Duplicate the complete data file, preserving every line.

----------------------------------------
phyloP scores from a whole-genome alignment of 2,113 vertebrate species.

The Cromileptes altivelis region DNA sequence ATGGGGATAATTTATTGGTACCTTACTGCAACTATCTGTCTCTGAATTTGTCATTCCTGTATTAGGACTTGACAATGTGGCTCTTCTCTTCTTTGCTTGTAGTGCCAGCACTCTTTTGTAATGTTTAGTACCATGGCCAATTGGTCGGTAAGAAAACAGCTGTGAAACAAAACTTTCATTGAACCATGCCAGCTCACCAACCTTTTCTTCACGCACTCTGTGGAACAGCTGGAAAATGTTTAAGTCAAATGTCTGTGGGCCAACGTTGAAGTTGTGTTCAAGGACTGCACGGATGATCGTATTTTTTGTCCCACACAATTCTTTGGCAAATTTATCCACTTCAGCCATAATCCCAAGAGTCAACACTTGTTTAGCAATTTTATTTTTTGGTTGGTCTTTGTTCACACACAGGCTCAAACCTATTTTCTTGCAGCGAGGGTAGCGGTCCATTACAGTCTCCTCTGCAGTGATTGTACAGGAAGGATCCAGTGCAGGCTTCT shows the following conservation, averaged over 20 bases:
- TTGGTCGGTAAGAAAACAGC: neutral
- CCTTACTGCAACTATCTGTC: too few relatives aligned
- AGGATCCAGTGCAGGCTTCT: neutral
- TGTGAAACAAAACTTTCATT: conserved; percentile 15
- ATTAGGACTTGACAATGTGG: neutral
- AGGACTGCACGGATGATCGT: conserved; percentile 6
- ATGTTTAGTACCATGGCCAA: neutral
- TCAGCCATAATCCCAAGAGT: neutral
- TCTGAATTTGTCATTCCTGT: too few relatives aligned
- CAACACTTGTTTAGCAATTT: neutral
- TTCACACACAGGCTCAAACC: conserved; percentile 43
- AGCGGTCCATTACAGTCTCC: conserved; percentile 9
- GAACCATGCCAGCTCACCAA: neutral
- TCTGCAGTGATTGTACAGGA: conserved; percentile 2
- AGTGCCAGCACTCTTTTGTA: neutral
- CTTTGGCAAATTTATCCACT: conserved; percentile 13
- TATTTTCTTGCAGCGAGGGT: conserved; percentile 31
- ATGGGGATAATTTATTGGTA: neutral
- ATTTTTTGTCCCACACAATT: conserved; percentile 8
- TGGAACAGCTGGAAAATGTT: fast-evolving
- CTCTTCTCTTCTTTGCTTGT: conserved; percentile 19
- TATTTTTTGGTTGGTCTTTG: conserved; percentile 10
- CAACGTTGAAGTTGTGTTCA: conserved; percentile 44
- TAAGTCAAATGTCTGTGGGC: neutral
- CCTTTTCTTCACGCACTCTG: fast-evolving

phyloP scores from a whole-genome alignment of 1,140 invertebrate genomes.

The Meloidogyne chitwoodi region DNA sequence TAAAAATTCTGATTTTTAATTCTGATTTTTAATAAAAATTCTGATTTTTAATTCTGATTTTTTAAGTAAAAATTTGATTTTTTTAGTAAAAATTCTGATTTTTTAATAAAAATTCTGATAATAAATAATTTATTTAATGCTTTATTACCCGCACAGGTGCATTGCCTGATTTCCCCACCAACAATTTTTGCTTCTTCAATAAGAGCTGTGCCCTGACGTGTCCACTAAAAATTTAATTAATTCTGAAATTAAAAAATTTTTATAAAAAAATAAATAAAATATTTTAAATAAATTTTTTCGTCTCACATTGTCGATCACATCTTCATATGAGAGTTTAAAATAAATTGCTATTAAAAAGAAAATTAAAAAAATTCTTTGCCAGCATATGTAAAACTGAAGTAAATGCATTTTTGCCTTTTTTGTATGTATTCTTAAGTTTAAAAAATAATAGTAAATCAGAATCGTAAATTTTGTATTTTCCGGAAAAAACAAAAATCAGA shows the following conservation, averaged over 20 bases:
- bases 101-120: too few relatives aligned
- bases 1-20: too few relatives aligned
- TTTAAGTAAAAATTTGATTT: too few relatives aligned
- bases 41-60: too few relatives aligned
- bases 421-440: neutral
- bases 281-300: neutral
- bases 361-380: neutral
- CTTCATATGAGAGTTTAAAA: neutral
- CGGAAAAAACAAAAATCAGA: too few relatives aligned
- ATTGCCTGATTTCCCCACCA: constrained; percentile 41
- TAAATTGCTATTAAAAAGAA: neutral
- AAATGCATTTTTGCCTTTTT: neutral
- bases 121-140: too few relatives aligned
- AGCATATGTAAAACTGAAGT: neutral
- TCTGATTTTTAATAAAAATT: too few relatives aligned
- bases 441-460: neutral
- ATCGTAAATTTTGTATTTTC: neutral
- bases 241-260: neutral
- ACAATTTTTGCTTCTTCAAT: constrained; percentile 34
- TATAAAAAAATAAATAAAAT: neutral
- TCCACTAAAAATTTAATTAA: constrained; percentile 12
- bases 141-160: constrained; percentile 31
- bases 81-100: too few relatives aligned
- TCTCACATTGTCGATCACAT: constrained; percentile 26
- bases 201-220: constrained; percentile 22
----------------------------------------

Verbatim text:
phyloP scores from a whole-genome alignment of 2,113 vertebrate species.

The Cromileptes altivelis region DNA sequence ATGGGGATAATTTATTGGTACCTTACTGCAACTATCTGTCTCTGAATTTGTCATTCCTGTATTAGGACTTGACAATGTGGCTCTTCTCTTCTTTGCTTGTAGTGCCAGCACTCTTTTGTAATGTTTAGTACCATGGCCAATTGGTCGGTAAGAAAACAGCTGTGAAACAAAACTTTCATTGAACCATGCCAGCTCACCAACCTTTTCTTCACGCACTCTGTGGAACAGCTGGAAAATGTTTAAGTCAAATGTCTGTGGGCCAACGTTGAAGTTGTGTTCAAGGACTGCACGGATGATCGTATTTTTTGTCCCACACAATTCTTTGGCAAATTTATCCACTTCAGCCATAATCCCAAGAGTCAACACTTGTTTAGCAATTTTATTTTTTGGTTGGTCTTTGTTCACACACAGGCTCAAACCTATTTTCTTGCAGCGAGGGTAGCGGTCCATTACAGTCTCCTCTGCAGTGATTGTACAGGAAGGATCCAGTGCAGGCTTCT shows the following conservation, averaged over 20 bases:
- TTGGTCGGTAAGAAAACAGC: neutral
- CCTTACTGCAACTATCTGTC: too few relatives aligned
- AGGATCCAGTGCAGGCTTCT: neutral
- TGTGAAACAAAACTTTCATT: conserved; percentile 15
- ATTAGGACTTGACAATGTGG: neutral
- AGGACTGCACGGATGATCGT: conserved; percentile 6
- ATGTTTAGTACCATGGCCAA: neutral
- TCAGCCATAATCCCAAGAGT: neutral
- TCTGAATTTGTCATTCCTGT: too few relatives aligned
- CAACACTTGTTTAGCAATTT: neutral
- TTCACACACAGGCTCAAACC: conserved; percentile 43
- AGCGGTCCATTACAGTCTCC: conserved; percentile 9
- GAACCATGCCAGCTCACCAA: neutral
- TCTGCAGTGATTGTACAGGA: conserved; percentile 2
- AGTGCCAGCACTCTTTTGTA: neutral
- CTTTGGCAAATTTATCCACT: conserved; percentile 13
- TATTTTCTTGCAGCGAGGGT: conserved; percentile 31
- ATGGGGATAATTTATTGGTA: neutral
- ATTTTTTGTCCCACACAATT: conserved; percentile 8
- TGGAACAGCTGGAAAATGTT: fast-evolving
- CTCTTCTCTTCTTTGCTTGT: conserved; percentile 19
- TATTTTTTGGTTGGTCTTTG: conserved; percentile 10
- CAACGTTGAAGTTGTGTTCA: conserved; percentile 44
- TAAGTCAAATGTCTGTGGGC: neutral
- CCTTTTCTTCACGCACTCTG: fast-evolving

phyloP scores from a whole-genome alignment of 1,140 invertebrate genomes.

The Meloidogyne chitwoodi region DNA sequence TAAAAATTCTGATTTTTAATTCTGATTTTTAATAAAAATTCTGATTTTTAATTCTGATTTTTTAAGTAAAAATTTGATTTTTTTAGTAAAAATTCTGATTTTTTAATAAAAATTCTGATAATAAATAATTTATTTAATGCTTTATTACCCGCACAGGTGCATTGCCTGATTTCCCCACCAACAATTTTTGCTTCTTCAATAAGAGCTGTGCCCTGACGTGTCCACTAAAAATTTAATTAATTCTGAAATTAAAAAATTTTTATAAAAAAATAAATAAAATATTTTAAATAAATTTTTTCGTCTCACATTGTCGATCACATCTTCATATGAGAGTTTAAAATAAATTGCTATTAAAAAGAAAATTAAAAAAATTCTTTGCCAGCATATGTAAAACTGAAGTAAATGCATTTTTGCCTTTTTTGTATGTATTCTTAAGTTTAAAAAATAATAGTAAATCAGAATCGTAAATTTTGTATTTTCCGGAAAAAACAAAAATCAGA shows the following conservation, averaged over 20 bases:
- bases 101-120: too few relatives aligned
- bases 1-20: too few relatives aligned
- TTTAAGTAAAAATTTGATTT: too few relatives aligned
- bases 41-60: too few relatives aligned
- bases 421-440: neutral
- bases 281-300: neutral
- bases 361-380: neutral
- CTTCATATGAGAGTTTAAAA: neutral
- CGGAAAAAACAAAAATCAGA: too few relatives aligned
- ATTGCCTGATTTCCCCACCA: constrained; percentile 41
- TAAATTGCTATTAAAAAGAA: neutral
- AAATGCATTTTTGCCTTTTT: neutral
- bases 121-140: too few relatives aligned
- AGCATATGTAAAACTGAAGT: neutral
- TCTGATTTTTAATAAAAATT: too few relatives aligned
- bases 441-460: neutral
- ATCGTAAATTTTGTATTTTC: neutral
- bases 241-260: neutral
- ACAATTTTTGCTTCTTCAAT: constrained; percentile 34
- TATAAAAAAATAAATAAAAT: neutral
- TCCACTAAAAATTTAATTAA: constrained; percentile 12
- bases 141-160: constrained; percentile 31
- bases 81-100: too few relatives aligned
- TCTCACATTGTCGATCACAT: constrained; percentile 26
- bases 201-220: constrained; percentile 22